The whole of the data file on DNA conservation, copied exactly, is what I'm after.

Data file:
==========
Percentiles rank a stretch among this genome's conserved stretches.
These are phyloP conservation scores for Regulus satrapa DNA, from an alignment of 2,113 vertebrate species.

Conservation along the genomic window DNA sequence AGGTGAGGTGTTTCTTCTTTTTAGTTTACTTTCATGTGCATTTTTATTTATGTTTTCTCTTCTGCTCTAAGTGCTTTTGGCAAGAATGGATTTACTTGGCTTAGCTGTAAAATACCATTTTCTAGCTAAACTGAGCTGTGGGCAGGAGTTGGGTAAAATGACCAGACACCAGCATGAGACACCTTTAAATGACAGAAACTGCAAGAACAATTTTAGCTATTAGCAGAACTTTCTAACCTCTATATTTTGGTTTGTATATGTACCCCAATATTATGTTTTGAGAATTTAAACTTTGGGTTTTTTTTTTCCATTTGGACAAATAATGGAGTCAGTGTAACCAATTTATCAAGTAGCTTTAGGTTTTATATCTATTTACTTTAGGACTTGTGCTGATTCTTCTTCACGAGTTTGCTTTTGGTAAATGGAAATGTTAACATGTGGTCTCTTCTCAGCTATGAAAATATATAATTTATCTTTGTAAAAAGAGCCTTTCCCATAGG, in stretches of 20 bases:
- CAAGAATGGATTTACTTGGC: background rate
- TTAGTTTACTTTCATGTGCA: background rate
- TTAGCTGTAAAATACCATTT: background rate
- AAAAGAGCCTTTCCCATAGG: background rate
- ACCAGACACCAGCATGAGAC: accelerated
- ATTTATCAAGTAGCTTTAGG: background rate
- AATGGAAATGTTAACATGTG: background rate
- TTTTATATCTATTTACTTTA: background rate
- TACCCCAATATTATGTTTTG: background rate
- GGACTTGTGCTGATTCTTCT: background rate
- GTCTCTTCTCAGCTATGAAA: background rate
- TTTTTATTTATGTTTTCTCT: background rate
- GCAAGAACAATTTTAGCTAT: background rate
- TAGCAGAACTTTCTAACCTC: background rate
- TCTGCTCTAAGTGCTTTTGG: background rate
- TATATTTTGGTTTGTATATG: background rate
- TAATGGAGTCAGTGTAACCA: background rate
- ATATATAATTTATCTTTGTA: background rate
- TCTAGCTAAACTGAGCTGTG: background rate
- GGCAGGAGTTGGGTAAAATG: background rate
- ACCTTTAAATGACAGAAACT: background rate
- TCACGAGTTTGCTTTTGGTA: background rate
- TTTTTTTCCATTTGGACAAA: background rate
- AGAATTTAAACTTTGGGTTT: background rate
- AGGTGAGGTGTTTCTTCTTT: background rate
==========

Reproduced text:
Percentiles rank a stretch among this genome's conserved stretches.
These are phyloP conservation scores for Regulus satrapa DNA, from an alignment of 2,113 vertebrate species.

Conservation along the genomic window DNA sequence AGGTGAGGTGTTTCTTCTTTTTAGTTTACTTTCATGTGCATTTTTATTTATGTTTTCTCTTCTGCTCTAAGTGCTTTTGGCAAGAATGGATTTACTTGGCTTAGCTGTAAAATACCATTTTCTAGCTAAACTGAGCTGTGGGCAGGAGTTGGGTAAAATGACCAGACACCAGCATGAGACACCTTTAAATGACAGAAACTGCAAGAACAATTTTAGCTATTAGCAGAACTTTCTAACCTCTATATTTTGGTTTGTATATGTACCCCAATATTATGTTTTGAGAATTTAAACTTTGGGTTTTTTTTTTCCATTTGGACAAATAATGGAGTCAGTGTAACCAATTTATCAAGTAGCTTTAGGTTTTATATCTATTTACTTTAGGACTTGTGCTGATTCTTCTTCACGAGTTTGCTTTTGGTAAATGGAAATGTTAACATGTGGTCTCTTCTCAGCTATGAAAATATATAATTTATCTTTGTAAAAAGAGCCTTTCCCATAGG, in stretches of 20 bases:
- CAAGAATGGATTTACTTGGC: background rate
- TTAGTTTACTTTCATGTGCA: background rate
- TTAGCTGTAAAATACCATTT: background rate
- AAAAGAGCCTTTCCCATAGG: background rate
- ACCAGACACCAGCATGAGAC: accelerated
- ATTTATCAAGTAGCTTTAGG: background rate
- AATGGAAATGTTAACATGTG: background rate
- TTTTATATCTATTTACTTTA: background rate
- TACCCCAATATTATGTTTTG: background rate
- GGACTTGTGCTGATTCTTCT: background rate
- GTCTCTTCTCAGCTATGAAA: background rate
- TTTTTATTTATGTTTTCTCT: background rate
- GCAAGAACAATTTTAGCTAT: background rate
- TAGCAGAACTTTCTAACCTC: background rate
- TCTGCTCTAAGTGCTTTTGG: background rate
- TATATTTTGGTTTGTATATG: background rate
- TAATGGAGTCAGTGTAACCA: background rate
- ATATATAATTTATCTTTGTA: background rate
- TCTAGCTAAACTGAGCTGTG: background rate
- GGCAGGAGTTGGGTAAAATG: background rate
- ACCTTTAAATGACAGAAACT: background rate
- TCACGAGTTTGCTTTTGGTA: background rate
- TTTTTTTCCATTTGGACAAA: background rate
- AGAATTTAAACTTTGGGTTT: background rate
- AGGTGAGGTGTTTCTTCTTT: background rate